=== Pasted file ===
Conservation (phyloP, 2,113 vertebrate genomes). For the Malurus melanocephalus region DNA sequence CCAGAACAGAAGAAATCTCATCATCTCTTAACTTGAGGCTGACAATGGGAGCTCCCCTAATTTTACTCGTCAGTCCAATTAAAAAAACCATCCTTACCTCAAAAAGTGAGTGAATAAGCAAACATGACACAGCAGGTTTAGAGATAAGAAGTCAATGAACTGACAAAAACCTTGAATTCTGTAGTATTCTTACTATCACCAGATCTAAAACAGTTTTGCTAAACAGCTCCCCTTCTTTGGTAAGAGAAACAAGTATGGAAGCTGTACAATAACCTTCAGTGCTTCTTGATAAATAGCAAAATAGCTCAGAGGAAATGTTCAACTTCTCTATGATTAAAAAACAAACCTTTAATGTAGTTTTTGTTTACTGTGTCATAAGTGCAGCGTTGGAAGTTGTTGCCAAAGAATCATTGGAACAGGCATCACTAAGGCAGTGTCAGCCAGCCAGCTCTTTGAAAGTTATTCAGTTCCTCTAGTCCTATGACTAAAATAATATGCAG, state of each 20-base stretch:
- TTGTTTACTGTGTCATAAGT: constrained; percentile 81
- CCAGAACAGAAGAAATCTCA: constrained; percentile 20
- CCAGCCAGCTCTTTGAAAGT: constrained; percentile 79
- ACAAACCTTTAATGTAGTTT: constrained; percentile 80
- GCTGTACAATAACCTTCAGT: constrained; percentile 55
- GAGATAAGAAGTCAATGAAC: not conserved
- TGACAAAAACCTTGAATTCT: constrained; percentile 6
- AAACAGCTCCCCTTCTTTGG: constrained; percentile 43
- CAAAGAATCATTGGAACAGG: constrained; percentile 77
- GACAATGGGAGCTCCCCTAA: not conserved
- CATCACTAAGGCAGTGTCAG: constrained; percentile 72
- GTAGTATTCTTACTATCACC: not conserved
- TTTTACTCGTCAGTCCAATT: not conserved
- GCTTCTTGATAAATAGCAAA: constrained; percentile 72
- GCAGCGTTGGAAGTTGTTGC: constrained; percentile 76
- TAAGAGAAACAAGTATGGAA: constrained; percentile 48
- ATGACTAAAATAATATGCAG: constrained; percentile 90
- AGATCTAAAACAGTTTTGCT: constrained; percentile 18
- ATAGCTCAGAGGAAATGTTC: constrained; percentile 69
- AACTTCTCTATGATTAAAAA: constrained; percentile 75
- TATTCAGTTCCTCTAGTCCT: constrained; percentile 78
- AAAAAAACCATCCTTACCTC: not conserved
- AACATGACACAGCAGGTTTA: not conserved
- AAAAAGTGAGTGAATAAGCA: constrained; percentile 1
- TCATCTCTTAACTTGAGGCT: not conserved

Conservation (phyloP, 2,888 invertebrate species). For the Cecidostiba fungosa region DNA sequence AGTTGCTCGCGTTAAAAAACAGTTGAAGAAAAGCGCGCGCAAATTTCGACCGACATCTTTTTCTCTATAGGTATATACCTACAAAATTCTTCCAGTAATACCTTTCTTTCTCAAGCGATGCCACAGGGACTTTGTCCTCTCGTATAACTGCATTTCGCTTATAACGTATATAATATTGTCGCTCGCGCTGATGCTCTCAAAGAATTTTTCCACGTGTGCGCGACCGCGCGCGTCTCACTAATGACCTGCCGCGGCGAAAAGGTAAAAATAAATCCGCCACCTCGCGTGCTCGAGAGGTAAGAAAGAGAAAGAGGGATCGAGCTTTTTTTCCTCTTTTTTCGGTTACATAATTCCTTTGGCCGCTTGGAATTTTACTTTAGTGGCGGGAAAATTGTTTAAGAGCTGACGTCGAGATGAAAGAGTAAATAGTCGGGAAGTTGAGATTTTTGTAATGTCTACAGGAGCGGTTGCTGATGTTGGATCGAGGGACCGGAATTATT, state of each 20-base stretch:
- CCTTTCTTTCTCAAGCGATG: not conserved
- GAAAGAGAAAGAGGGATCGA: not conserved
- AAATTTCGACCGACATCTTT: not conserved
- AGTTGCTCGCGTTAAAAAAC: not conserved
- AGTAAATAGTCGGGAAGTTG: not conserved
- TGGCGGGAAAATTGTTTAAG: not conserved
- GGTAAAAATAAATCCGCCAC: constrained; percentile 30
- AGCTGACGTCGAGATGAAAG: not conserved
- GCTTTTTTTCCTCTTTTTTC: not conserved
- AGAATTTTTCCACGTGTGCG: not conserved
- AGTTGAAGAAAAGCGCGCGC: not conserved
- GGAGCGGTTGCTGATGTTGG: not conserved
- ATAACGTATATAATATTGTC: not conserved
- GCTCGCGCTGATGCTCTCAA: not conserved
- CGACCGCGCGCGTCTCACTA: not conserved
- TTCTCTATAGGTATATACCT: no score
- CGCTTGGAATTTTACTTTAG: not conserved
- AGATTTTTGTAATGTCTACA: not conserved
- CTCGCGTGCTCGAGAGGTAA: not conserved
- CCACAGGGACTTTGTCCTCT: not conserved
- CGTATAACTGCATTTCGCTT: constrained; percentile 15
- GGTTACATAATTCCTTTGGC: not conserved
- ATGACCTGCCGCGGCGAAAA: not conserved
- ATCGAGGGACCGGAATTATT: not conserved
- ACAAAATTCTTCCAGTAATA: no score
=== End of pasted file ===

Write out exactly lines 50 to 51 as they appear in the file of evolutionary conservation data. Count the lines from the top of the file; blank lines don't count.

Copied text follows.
- ATGACCTGCCGCGGCGAAAA: not conserved
- ATCGAGGGACCGGAATTATT: not conserved